Lukaku wastes chances as Belgium come off
When it comes to hits and misses, there can’t be many more literal examples of the latter than Romelu Lukaku’s performance against Croatia. Heading into half-time with Belgium needing just one goal to progress, Lukaku missed four clear chances to score a goal.
The second, the header, would not count. The cross is out of play. The third, a close-range ricochet lag, he could not foresee. But the first miss was a big one and those subsequent chances couldn’t help him build confidence in the last one.
The post crashed. Attempting to score the ball when it was so close to the beaten goalkeeper that it would have been easier to put it into the net. It was a bad time for anyone, let alone a big-name striker with World Cup hopes.
It was brutal for Lukaku. He was devastated afterwards, even as Thierry Henry tried to console him. In some ways, he shouldn’t have been appointed to the position, tasked with rescuing his country, which has only played half an hour of club football since August.
Belgium have been so miserable in this tournament, so uneven, that it is impossible to imagine that these failures have cost them any convincing World Cup glory. Regardless, it’s unlikely to be much consolation for Lukaku to forget after this game.
Guardioli protects Croatia with his life
The Golden Boot winner, Golden Glove and Player of the Tournament are awarded individually. But what about “Fight of the Tournament”? Josko Guardioli kept Croatia in the World Cup with a flick of the boot. That denied Romelu Lukaku a certain goal. That capped off a great performance by the masked defender.
At just 20, he already looks the complete package and it was clear why Guardiola was heavily linked with a move to Chelsea among other clubs in the lead-up to the World Cup.
Croatian midfielder Mateo Kovacic said afterwards: “He’s phenomenal, he’s 20 years old and he’s already fantastic. He can play at the highest level and will only continue to improve. But I have nothing to comment on the Chelsea links.”
Well, now you can pay an additional 10 million. pounds per player rating. RB Leipzig have seen Guardiol’s development first-hand, but the Bundesliga side will struggle to retain his services for much longer if Croatia remain as compact and determined as they were on Thursday night.
Already a Rolls-Royce defender, Guardioli had nine tackles, eight tackles and six key passes in the final third, to go with two clearances.
Croatia were unconvincing and need to improve in the round of 16. Despite VAR disallowing an offside penalty, their threat was limited. But with Belgium’s aging defense creaking and Wout Faes unused throughout the tournament, Guardioli showed why it’s worth trusting youth.
Simon seems to be the weak link for Spain
As Spain shake off their remarkable 2-1 defeat to Japan and begin to look at what really happened, despite the VAR drama surrounding the decisive goal, they will surely conclude that Unai Simon was at least partly to blame.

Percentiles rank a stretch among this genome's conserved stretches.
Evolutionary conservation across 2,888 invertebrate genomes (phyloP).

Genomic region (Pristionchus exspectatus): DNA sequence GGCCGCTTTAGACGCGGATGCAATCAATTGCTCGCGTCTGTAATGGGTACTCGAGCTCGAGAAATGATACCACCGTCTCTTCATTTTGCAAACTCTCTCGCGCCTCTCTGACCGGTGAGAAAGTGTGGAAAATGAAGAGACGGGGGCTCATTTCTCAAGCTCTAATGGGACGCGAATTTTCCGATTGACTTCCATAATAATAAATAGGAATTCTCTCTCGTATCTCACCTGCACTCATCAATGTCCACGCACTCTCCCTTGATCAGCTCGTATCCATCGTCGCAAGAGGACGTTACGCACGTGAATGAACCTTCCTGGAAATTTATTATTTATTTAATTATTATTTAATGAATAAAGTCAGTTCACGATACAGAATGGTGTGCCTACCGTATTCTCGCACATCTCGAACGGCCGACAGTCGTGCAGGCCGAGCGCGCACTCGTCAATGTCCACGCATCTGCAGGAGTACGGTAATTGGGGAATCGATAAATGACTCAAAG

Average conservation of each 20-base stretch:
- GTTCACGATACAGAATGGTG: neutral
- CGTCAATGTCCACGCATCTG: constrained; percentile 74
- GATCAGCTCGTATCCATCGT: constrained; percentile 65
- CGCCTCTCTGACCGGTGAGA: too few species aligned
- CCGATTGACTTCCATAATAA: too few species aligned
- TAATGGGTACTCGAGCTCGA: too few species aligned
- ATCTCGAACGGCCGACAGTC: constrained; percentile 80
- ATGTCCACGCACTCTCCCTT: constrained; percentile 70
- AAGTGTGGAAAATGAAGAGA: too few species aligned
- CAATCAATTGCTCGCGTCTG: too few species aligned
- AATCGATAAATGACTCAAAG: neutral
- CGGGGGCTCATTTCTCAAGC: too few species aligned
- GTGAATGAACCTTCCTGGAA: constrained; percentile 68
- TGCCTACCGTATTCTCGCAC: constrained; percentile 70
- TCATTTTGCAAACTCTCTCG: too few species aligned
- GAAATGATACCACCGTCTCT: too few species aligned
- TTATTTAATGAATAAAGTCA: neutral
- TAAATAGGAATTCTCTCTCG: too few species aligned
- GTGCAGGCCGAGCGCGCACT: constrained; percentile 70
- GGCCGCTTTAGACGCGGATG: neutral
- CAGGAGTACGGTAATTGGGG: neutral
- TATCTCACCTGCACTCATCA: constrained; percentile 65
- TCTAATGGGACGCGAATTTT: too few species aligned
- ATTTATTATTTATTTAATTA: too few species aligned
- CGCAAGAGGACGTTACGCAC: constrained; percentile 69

The 25-year-old, Spain’s first-choice goalkeeper ahead of David Raya and Robert Sanchez with David de Gea out of the squad, almost cost them in the first half when he came under pressure from Japan striker Daizen Maeda and mishandled the ball. a similar scene emerged shortly after the break.
But this time Spain did not recover. His panicked pass found left-back Alejandro Balde but he was at an awkward height, allowing Japan to steal the ball through Junya Ito and move the ball forward to replace Ritsu Doan.
Doan’s follow-up shot was well struck, but Simon should have done better in that regard as well, with the Athletic Bilbao keeper getting both hands on the ball but still not stopping it.
There was little Simon could do for the winner, although his positioning was perhaps less than perfect, but the warning signs of what had happened with the equalizer were there well before the second half of Thursday night’s last game against Germany.
Twice in that encounter, Simon was lucky not to be penalized for errant passes on the edge of his own box. This time he was not lucky. Of course, he was not the only one responsible for Spain’s defeat, but he still looks responsible.
Germany’s inefficiency causes them to fail again
It is completely unthinkable that Germany would be eliminated from the group in two World Cups in a row. They were always praised for the efficiency that led to their continued success, but it was the sheer inefficiency that brought them down again.
Even coach Hansi Flick said: “We didn’t have any efficiency in this tournament and that’s why we were eliminated.”
Since 2014 the victories in Brazil were followed by a series of setbacks at the World Cups. With just one win and two defeats in Russia, they finished bottom of their group. Now, four years on and under a new manager, they are third on goal difference and an early flight to Berlin.